TRACES OF DRUGS AND DNA SHOW THAT THE WILD WEST
WAS EVEN WILDER THAN COMMONLY IMAGINED.
Julie Schablitsky, an archaeology graduate student at Portland State University, was excavating the remains of a low-income house near Virginia City, Nevada, when she found a 125-year-old hypodermic syringe and needles under some floorboards. A forensics test turned up traces of morphine, while a subsequent DNA study showed the syringe had been used by four or more people, both men and women, at least one of whom was almost certainly African American.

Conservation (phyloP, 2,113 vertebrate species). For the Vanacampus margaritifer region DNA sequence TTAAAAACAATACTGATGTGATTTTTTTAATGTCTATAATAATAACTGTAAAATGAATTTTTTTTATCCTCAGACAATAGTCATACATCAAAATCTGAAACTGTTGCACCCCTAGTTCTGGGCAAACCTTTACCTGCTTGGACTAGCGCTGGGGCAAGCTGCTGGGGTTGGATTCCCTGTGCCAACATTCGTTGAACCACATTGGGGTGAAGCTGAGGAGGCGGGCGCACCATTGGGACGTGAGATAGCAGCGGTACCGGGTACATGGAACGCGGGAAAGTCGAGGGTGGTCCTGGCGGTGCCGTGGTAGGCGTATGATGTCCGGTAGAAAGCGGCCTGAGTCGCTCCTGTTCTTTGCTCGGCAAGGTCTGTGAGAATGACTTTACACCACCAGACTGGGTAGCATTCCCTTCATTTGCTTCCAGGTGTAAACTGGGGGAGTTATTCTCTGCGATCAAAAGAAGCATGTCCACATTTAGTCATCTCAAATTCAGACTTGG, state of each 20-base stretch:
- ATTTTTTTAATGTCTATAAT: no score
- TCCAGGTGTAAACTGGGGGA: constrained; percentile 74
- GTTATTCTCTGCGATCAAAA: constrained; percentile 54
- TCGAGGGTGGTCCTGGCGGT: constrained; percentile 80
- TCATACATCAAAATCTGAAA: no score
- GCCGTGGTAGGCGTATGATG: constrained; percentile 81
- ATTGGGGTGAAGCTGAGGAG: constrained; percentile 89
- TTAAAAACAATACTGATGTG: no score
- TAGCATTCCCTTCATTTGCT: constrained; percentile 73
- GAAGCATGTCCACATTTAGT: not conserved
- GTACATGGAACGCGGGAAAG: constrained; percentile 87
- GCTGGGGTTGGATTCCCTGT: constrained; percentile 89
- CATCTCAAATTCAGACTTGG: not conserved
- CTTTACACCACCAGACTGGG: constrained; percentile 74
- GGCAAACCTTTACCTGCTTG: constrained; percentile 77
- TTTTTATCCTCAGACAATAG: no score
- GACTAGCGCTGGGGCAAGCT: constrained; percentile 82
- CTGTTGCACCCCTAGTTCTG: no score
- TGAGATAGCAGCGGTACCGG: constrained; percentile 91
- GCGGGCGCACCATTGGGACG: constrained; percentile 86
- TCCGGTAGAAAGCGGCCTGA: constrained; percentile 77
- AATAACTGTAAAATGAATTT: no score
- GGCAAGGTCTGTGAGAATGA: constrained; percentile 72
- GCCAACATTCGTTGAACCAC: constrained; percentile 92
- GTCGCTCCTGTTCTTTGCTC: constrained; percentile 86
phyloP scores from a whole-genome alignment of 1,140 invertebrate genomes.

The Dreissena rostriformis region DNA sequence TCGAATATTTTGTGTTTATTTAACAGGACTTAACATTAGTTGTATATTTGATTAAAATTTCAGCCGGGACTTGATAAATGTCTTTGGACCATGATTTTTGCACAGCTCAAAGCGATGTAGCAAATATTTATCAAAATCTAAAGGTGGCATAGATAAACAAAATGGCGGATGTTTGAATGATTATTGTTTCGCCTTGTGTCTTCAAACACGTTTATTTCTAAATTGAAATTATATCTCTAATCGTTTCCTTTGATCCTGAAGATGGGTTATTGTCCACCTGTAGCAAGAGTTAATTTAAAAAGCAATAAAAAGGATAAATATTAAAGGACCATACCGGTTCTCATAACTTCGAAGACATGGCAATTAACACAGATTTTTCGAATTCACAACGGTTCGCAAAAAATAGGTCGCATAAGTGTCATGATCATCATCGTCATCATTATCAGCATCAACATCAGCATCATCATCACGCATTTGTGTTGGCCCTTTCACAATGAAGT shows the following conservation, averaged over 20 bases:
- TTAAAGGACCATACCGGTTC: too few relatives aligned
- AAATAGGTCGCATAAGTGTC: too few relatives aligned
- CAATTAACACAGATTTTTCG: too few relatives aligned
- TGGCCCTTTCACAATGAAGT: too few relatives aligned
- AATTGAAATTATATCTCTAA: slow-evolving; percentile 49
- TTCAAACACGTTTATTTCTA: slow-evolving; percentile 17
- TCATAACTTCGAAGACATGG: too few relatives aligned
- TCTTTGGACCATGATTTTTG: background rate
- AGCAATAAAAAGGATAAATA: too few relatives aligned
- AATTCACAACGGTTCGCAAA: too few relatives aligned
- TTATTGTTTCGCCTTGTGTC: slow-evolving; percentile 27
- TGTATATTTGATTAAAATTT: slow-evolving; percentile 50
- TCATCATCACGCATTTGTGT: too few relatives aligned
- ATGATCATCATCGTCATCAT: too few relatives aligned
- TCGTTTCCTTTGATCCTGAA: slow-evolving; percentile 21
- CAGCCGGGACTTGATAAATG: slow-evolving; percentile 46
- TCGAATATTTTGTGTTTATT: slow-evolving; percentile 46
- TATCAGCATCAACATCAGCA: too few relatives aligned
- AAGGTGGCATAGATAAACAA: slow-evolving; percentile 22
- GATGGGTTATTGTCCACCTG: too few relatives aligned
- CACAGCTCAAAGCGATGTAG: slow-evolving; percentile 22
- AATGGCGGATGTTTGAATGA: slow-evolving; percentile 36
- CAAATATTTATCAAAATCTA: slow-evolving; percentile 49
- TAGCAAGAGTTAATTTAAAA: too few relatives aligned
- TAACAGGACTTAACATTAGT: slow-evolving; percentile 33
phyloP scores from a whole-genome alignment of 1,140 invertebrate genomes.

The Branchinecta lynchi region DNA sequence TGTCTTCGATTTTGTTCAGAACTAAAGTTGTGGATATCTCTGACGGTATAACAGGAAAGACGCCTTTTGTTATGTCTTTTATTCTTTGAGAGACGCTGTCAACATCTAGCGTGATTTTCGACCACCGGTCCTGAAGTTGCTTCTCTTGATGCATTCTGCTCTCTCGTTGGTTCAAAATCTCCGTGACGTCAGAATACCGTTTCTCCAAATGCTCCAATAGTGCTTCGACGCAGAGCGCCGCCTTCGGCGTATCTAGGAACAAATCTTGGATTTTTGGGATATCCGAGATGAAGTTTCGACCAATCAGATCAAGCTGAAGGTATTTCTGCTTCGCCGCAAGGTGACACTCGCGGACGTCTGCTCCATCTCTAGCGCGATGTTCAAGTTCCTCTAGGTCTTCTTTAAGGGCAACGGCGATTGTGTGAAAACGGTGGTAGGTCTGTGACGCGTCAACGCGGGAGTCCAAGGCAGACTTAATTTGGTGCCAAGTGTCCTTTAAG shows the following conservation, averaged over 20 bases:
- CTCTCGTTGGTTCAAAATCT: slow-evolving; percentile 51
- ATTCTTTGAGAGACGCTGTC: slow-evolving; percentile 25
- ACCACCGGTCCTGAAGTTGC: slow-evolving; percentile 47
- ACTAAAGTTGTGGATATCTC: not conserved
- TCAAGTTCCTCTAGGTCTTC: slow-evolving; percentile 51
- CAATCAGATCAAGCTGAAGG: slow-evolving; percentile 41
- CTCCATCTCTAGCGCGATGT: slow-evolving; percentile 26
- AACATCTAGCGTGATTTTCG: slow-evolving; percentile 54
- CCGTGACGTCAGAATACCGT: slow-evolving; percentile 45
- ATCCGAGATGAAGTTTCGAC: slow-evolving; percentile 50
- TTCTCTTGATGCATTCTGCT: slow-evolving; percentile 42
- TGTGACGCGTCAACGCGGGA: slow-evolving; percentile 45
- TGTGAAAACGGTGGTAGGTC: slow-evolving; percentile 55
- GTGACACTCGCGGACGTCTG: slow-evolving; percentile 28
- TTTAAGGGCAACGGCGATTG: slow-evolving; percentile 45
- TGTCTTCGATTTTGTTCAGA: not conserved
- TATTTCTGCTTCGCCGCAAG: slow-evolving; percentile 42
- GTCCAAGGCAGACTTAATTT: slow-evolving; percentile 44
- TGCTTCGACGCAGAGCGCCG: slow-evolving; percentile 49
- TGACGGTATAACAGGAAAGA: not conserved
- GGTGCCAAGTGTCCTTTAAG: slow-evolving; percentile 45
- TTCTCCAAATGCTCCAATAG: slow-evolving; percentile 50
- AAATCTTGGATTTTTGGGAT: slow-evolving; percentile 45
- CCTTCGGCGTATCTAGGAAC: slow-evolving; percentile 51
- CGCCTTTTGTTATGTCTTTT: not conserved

It’s possible the needles belonged to members of the underworld who were sitting around using them socially,” Schablitsky says. But the presence of another artifact, a device called a urethral irrigator, implies the residence was a makeshift clinic to treat symptoms of venereal disease—a chronic problem in a mining town full of young men and brothels. The fact that the needles were being shared by a mix of genders and races suggests social boundaries were fluid in the boom-and-bust excitement of the frontier. “People think of the old Virginia City as a sort of Bonanza episode, with cowboys roping steers on the range. The real Old West might not be as picturesque, but it’s certainly more colorful,” Schablitsky says.
By: Jocelyn Selim
Church of the Science of God
La Jolla, California 92038-3131
© Church of the Science of GOD, 1993